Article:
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Adolescents and pre-adolescents may start thinking about taking up weight training. You may have heard rumors that weight training can stunt growth.
The concern is that weight training can injure the areas of the bone that grow (the growth plates) and limit stature. There is no evidence that high-impact sports like gymnastics, soccer, football, and basketball harm growth plates. The same is true for weight training.
There is a risk of injury from lifting more weight than one can control. In other words, the weights and machines can cause direct blunt trauma. But in general, the health benefits of lifting weights outweigh the risks. Weight training can improve strength, confidence, coordination, psychological well-being, and healthy weight. Weight training strengthens bones, muscles, ligaments, and tendons, thereby decreasing the risk of injury to these structures.
The key is understanding how to safely lift heavy weights and the potential dangers of a weight room.
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Many of us, especially in cold and dry weather, may see white flakes falling from our hair and assume they are dandruff. Flakes from dry scalp are far more common than true dandruff.
Dandruff is caused by overgrowth of a yeast (malassezia) present on most normal skin. Less washed hair can result in a more oily scalp. Malassezia grow by “feeding” on the oil produced by the sebaceous glands attached to hair follicles. Dandruff is treated with more frequent hair washing to reduce oil. In some cases, specific antifungal shampoos are recommended by a dermatologist.
It’s important to recognize the difference between dry scalp and dandruff, because treatments for dry scalp moisturize the skin, whereas treatments for dandruff try to reduce oiliness and moisture, so using the wrong method can further dry out a dry scalp or overly moisturize an oily one. If you can’t tell the difference, try applying a small amount of moisturizer to your head before sleeping; after rinsing it out in the morning, if the flakes still remain, you’re probably looking at dandruff.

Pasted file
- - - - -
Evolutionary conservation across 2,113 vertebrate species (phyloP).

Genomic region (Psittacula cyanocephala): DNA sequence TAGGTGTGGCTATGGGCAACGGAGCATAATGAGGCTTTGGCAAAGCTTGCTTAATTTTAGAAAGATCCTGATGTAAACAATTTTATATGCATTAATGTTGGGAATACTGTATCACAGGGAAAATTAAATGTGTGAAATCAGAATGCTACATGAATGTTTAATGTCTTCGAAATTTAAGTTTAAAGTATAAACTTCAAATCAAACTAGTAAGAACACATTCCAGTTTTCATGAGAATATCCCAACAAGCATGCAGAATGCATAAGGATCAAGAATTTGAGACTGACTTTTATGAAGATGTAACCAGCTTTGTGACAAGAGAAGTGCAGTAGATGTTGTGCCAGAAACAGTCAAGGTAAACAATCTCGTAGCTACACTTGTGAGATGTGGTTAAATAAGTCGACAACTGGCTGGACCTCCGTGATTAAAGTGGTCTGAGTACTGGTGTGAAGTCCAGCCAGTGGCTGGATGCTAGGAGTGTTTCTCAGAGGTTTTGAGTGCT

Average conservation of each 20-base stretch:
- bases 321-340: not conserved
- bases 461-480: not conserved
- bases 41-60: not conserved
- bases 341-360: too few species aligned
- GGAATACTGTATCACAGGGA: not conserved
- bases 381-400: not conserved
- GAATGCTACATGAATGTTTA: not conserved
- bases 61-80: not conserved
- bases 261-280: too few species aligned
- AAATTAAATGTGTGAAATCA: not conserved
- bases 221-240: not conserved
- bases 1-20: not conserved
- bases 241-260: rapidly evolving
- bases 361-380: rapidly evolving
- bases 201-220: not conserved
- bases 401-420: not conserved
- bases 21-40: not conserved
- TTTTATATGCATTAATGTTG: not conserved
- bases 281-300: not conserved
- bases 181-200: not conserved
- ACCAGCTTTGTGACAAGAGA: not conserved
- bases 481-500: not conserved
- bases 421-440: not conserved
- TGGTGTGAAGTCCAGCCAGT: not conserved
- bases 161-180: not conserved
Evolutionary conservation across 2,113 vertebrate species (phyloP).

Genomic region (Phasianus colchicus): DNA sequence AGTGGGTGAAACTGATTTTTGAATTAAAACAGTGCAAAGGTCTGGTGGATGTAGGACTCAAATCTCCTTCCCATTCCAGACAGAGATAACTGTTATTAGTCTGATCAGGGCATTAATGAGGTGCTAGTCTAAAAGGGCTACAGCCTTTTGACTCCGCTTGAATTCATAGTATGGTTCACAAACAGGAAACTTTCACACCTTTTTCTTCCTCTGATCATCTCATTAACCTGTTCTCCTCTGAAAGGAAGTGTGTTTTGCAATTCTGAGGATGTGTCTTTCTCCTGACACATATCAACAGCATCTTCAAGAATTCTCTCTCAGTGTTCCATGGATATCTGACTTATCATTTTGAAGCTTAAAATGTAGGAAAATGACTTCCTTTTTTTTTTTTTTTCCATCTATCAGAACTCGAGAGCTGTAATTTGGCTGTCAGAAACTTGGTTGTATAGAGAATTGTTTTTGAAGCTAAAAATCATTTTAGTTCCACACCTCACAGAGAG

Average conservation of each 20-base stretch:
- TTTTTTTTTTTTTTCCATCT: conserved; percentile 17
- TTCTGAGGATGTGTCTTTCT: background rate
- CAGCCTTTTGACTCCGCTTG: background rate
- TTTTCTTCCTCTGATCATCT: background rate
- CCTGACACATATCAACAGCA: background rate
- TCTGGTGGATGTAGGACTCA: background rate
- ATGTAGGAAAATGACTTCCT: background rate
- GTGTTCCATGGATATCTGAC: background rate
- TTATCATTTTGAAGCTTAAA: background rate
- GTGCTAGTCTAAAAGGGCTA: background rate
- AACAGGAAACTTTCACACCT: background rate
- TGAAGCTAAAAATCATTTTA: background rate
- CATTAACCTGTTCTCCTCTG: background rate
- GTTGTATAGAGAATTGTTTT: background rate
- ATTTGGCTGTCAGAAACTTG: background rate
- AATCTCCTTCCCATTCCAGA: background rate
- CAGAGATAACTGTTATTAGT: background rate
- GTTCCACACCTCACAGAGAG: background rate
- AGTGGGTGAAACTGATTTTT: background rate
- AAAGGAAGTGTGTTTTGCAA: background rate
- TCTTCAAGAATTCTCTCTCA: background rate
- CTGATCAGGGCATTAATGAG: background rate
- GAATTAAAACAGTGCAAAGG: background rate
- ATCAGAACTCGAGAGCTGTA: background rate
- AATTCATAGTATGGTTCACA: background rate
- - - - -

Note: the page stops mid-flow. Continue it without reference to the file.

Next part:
This time of year is famous for dry scalp and flare-ups in dandruff, so make sure to take care of your body and prioritize a healthy scalp!
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The expression “sugar rush” is one that has been in our vocabularies since our early childhood days. Many parents are concerned about their children’s consumption of candy and other sugary foods, because they fear it will lead to overexcitement and hyperactivity. However, is there actually a link between sugar and hyperactivity in children? Researchers seem to disagree.
The concept of the “sugar rush” originated from the theory that since sugar is a source of energy for our bodies, consuming more sugar should lead to higher energy levels. In reality, our bodies don’t break down all the sugar immediately. Rather, we store it and use small amounts when needed, so we shouldn’t actually show signs of hyperactivity after eating large amounts of sugar.
An analysis of multiple research studies found that sugar does not impact the behavior or mental performance of children. So, if there is no impact, how do we explain children appearing “hyper” after consuming sugar? The answer may be confirmation bias. Most kids tend to eat sugary foods in fun settings, like birthday parties or family holidays. Our minds may falsely link the excitement surrounding the event to the sugar.
Another interesting fact is that sugar blocks the hypothalamic pituitary adrenal (HPA) axis, which is a component of our brain that is associated with stress. Therefore, sugar might lessen stress levels and could actually calm us.
So far, there is no evidence to show a connection between sugar and hyperactivity in children. Nevertheless, it is still important to be aware of what you are consuming in order to maintain a healthy diet and lifestyle. So have fun and enjoy your occasional ice cream, cookie, or candy, but make sure to snack in moderation!